When it comes to AR-15s we are now navigating a “tactical” sea. You gotta have this tactical model, you gotta have that tactical gizmo, and you can’t be cool at the range or competent in the field without spending more on accessories than you spent on your gun.
Setting up a new AR to maximize its potential for a given role is perfectly fine, but not everyone wants to spend $4,000 to do it nor spend their vacations at two-week-long carbine classes. We’re not all interested in calling ourselves operators or figuring on participating in mass zombie eradication or any form of protracted urban combat.
A basic AR carbine in the .223/ 5.56mm caliber it was developed for just happens to be a good multi-purpose tagalong for backcountry trucking, bunny busting, general Jeeping, ATV trail hopping, coyote calling, ranch rambling, camp tenting or numerous other occasions that may involve two- or four-legged critters getting too close with questionable intent. If you can’t get the job done with the perfectly usable sights of the standard platform, then just add a decent piece of glass, and you’re in business. Whether you prefer magnification or a basic red-dot, you don’t have to double the price of your base gun to get adequate performance. For those just getting into an AR, choosing which one can be a scary proposition. There are over a dozen well-known names and a few not-so-well-known ones to boot. Windham Weaponry, billing itself as “America’s newest rifle manufacturer with decades of experience” and having a humbly stated goal of building “the finest AR type rifles in the country’” is a relatively new name to the gun world. But most of the company’s people are actually old hands at the AR-15 game.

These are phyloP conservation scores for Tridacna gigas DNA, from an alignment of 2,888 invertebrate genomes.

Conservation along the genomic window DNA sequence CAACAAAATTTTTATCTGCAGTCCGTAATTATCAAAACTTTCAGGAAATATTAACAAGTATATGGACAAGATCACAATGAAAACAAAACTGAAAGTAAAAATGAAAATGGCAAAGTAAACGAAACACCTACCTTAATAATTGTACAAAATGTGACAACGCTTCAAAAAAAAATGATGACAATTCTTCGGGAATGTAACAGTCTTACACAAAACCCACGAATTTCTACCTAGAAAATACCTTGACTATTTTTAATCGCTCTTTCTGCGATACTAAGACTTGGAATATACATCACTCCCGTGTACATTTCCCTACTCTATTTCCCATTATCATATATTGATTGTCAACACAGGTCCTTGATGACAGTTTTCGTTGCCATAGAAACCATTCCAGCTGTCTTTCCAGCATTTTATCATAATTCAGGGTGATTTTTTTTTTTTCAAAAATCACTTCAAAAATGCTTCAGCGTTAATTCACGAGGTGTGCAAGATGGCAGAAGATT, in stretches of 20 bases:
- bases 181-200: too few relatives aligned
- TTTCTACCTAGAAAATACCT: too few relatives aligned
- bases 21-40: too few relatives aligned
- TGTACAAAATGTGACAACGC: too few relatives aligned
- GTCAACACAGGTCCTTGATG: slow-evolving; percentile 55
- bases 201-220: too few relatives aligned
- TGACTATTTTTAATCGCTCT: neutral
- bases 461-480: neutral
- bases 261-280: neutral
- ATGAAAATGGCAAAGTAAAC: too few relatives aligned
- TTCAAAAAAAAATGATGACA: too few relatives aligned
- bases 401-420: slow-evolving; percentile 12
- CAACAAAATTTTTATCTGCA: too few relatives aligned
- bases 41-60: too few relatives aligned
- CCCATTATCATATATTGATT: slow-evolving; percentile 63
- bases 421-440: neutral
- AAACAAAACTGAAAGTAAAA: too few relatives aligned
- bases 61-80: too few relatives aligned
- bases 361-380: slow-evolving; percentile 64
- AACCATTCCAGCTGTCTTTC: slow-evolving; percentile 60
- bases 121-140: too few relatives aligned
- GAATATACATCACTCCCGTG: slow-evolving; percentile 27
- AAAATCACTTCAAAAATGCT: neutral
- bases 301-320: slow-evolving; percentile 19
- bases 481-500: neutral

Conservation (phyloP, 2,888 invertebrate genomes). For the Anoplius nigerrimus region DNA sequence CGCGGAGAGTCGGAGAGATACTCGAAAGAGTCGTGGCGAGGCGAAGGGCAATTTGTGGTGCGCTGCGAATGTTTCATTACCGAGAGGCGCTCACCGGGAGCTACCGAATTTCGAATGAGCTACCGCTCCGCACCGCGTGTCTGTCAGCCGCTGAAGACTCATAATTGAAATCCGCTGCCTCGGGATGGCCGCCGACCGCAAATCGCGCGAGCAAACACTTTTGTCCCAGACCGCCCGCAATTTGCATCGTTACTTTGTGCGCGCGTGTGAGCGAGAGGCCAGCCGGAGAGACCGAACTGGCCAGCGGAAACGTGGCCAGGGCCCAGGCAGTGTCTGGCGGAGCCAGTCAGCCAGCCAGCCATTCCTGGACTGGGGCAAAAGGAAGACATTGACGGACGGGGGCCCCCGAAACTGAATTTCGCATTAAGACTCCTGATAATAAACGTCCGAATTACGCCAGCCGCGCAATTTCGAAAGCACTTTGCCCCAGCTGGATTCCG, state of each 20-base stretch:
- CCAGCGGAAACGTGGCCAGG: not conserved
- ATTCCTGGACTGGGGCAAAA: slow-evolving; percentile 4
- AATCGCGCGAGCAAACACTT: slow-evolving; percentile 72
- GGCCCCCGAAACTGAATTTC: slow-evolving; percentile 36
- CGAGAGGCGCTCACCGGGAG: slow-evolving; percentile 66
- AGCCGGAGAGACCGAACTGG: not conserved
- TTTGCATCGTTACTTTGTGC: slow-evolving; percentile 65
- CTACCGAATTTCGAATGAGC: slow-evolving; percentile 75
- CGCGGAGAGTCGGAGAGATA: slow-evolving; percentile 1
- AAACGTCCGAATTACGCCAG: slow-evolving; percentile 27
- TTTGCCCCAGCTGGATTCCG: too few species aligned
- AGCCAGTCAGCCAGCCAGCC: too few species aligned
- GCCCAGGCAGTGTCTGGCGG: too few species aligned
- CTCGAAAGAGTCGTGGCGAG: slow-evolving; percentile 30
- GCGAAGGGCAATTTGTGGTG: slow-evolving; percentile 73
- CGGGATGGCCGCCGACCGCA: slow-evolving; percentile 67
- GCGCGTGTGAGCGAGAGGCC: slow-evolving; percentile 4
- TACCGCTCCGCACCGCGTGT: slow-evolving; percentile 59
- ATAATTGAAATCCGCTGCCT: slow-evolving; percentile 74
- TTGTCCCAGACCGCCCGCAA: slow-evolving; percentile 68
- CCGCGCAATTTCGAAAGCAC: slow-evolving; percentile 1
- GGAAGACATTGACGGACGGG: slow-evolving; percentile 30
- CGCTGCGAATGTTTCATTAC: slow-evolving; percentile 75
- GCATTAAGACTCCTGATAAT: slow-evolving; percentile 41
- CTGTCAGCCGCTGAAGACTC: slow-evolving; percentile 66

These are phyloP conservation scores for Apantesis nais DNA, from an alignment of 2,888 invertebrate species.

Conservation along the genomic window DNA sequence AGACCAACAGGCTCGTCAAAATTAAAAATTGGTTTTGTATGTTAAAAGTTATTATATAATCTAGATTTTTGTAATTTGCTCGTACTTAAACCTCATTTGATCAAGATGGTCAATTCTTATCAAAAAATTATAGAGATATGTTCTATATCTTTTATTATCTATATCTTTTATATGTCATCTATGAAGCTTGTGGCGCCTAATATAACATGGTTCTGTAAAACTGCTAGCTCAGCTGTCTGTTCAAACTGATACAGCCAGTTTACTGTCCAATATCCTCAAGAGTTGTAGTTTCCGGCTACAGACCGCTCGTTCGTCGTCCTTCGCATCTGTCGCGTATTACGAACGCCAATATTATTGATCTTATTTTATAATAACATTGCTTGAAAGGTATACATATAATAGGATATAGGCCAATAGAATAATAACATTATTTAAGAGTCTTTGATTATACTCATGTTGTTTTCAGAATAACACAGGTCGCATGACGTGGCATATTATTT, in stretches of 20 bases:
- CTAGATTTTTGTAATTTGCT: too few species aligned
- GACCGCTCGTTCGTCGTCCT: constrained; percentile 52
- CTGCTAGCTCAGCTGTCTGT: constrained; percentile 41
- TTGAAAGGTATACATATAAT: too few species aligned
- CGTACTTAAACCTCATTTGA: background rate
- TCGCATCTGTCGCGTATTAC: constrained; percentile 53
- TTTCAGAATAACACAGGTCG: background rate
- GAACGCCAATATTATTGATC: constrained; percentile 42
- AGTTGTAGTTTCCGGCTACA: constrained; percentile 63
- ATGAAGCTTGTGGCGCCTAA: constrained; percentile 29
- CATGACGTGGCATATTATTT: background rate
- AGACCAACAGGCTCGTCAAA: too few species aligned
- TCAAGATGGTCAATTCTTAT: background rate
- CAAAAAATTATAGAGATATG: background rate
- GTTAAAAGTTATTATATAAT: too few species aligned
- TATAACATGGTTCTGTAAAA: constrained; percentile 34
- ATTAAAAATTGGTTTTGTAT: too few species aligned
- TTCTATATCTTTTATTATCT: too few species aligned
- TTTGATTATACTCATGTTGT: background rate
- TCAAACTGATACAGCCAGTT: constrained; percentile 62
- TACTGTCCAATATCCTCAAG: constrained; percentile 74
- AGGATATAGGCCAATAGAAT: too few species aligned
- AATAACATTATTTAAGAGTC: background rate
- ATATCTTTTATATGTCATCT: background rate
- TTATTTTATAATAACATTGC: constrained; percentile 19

When Cerberus/Freedom Group, parent owners of brands such as Remington, H&R, Thompson/Center and Marlin, bought the Bushmaster company in 2006, the Bushmaster brand and much of its plant equipment was moved from Windham, Maine, to New York, leaving all but four of its 73 employees behind. Later a new gun manufacturer took up in the same Windham, Maine building in 2011 by Richard Dyke, the 1973 founder of Bushmaster, when his five-year non-compete agreement with Freedom Group expired. Of the current Windham employees many are former Bushmaster people with up to 25 years’ experience making guns. New outfit? Yes. But Windham Weaponry is not new to AR-15s.
Windham produces mostly carbine models but also offers longer-barreled varminters and models that are compliant with California, Massachusetts, Connecticut, New Jersey and New York state gun laws. Profiles run from the familiar carbine configurations with carry handles to the flattop free-floated 20-inch heavy-fluted stainless barreled versions. I’d canceled my subscription to the AR-15 Daily News years ago, incidentally—there were far too many AR makers out there to keep track of. It was hard to get me interested beyond the Colts I’d used professionally and privately for so many years. But the Windham story and the positive commentary of others piqued my rifle-loving curiosity.